Joel Olsen had a problem with his grass. The vegetation under the panels on one of his North Carolina solar farms was unstoppable, growing four inches a day in the summer. It was 2012, and his three-year-old energy company, O2 emc, was issuing check after check to guys with lawn mowers.
Then, a 10th-generation farmer named Chad Ray reached out with an idea: He and Olsen had talked about how sheep were used on solar farms in Europe to keep grass in check more economically — would Olsen be interested in experimenting?
Olsen became the enthusiastic first customer of the ground-maintenance company that Ray cofounded, Sun-Raised Farms, which uses sheep from local farmers to keep grass and weeds from getting out of hand and covering solar panels. But within two weeks, all 13 sheep placed on the farm had died, victims of the neighbor’s hunting dog.
The tragic beginning was not enough to deter Olsen, who saw the brilliance of the combination of sheep and solar power. He started redesigning his solar farms specifically with pasture animals in mind, using what he’d learned to create a new 220-acre — and impenetrably fenced — operation called Montgomery Sheep Farm in Biscoe.
Now, the farm is one of a dozen in North Carolina that provide local lamb to Sun-Raised Foods, an offshoot of Sun-Raised Farms. Meanwhile, Sun-Raised Farms manages the vegetation on more than a thousand acres of solar farms, including Olsen’s, where his own herd takes care of the grass and weeds and adds to the soil’s fertility, recycling the vegetation so that the land doesn’t need to be stripped or sprayed.
“It’s the dual use of agriculture and clean energy that amazed me,” says Brooks Mixon, a ground-maintenance supervisor for Sun-Raised Farms who has known Olsen since junior high school. “Aside from the need and desire for clean energy, it really is a way to keep people in rural areas in agriculture.”
That’s because the model gives the farmers who provide the sheep a way to expand their acreage and continue their way of life. It creates a symbiosis that not only benefits the solar companies, the community, and the environment, but also gives new purpose to land that has lost its mojo.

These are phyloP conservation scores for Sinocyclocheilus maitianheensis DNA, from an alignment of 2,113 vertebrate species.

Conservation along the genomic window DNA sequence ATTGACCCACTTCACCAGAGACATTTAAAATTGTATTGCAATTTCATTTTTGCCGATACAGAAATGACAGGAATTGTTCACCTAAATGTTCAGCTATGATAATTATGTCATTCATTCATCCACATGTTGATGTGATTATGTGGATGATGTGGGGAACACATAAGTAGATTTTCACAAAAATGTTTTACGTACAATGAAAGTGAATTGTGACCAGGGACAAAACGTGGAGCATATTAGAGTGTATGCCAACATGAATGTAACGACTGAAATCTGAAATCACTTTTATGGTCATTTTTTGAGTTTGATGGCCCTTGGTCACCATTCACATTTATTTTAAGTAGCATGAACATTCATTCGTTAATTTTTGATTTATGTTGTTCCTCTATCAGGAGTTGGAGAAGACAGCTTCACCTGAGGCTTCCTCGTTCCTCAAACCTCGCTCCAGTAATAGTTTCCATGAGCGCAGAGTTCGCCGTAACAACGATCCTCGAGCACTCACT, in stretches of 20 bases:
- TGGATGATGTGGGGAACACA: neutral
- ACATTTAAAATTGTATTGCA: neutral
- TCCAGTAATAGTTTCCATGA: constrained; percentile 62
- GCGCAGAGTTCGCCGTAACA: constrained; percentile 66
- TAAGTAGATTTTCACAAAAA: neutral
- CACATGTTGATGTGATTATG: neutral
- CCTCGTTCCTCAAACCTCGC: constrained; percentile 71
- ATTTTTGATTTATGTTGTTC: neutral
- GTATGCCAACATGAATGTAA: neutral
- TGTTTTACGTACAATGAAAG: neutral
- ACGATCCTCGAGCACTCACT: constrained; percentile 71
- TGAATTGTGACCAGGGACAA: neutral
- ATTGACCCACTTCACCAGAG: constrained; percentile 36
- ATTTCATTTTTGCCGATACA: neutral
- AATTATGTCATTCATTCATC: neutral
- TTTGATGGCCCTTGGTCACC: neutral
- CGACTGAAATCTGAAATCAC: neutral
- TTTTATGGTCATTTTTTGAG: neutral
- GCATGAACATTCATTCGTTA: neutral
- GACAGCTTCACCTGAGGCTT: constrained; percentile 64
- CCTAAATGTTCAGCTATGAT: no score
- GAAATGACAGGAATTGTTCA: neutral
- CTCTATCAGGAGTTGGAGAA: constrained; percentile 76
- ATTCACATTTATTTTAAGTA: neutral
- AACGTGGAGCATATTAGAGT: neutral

Sheep keep the grass from growing up over the property’s 106,000 solar panels. photograph by Stacey Van Berkel
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On Montgomery Sheep Farm, there are two things that matter: sun and shade. The sun pours into 106,000 panels that turn solar energy into electricity, while more than 500 Katahdin and Dorper sheep happily munch the light-loving Bermuda and crabgrass.
But the shade is the secret sauce. The areas under the solar panels are microclimates that allow different varieties of native vegetation, like clover, fescue, and rye, to flourish. Under each awning, the vegetation is cooler, richer in nutrients. Here, sheep find respite from the weather — and consequently feel less stressed. It’s a difference you can taste, Olsen says: The lamb is healthier for us thanks to a free and mobile lifestyle.
“Aside from the need and desire for clean energy, it really is a way to keep people in rural areas in agriculture.”
Today, Olsen is extolling the virtues of lamb pasture-raised on solar farms to chefs and servers from the farm-to-table restaurant Elliott’s on Linden in Pinehurst. Though most of the lamb raised on Montgomery Sheep Farm is sold through a distributor, Olsen also works directly with restaurants like Elliott’s that make eating local their ethos. Over samples of thin-sliced spicy lamb sopressata and mild lamb salami Milano, he encourages the staff to highlight the story behind the supper.
“One of our mantras is ‘Know thy food,’” says Hannah Hill, Elliott’s marketing specialist. “We like to educate our patrons on the bounty of things available in North Carolina.”
Olsen says that Sun-Raised Foods is just scratching the surface of the market for lamb in the state. North Carolinians don’t eat much of the meat, but most of what we do buy is imported from Australia and New Zealand. Olsen and his collaborators at Sun-Raised Farms want to change that. They see the movement that Montgomery Sheep Farm has become a part of as a possible model for other farming families. In addition to saving money on power — Montgomery Sheep Farm is now one of the first American farms to be completely off the grid — Olsen brings in revenue by offering overnight farm stays, retreat space, special events, and cooking classes.
“I think it’s great just to generate clean energy,” Olsen says. But the ways he has found to add revenue “can really be a beacon for what can be done in these rural areas, to attract visitors, to attract income. It’s pretty elegant in its simplicity.”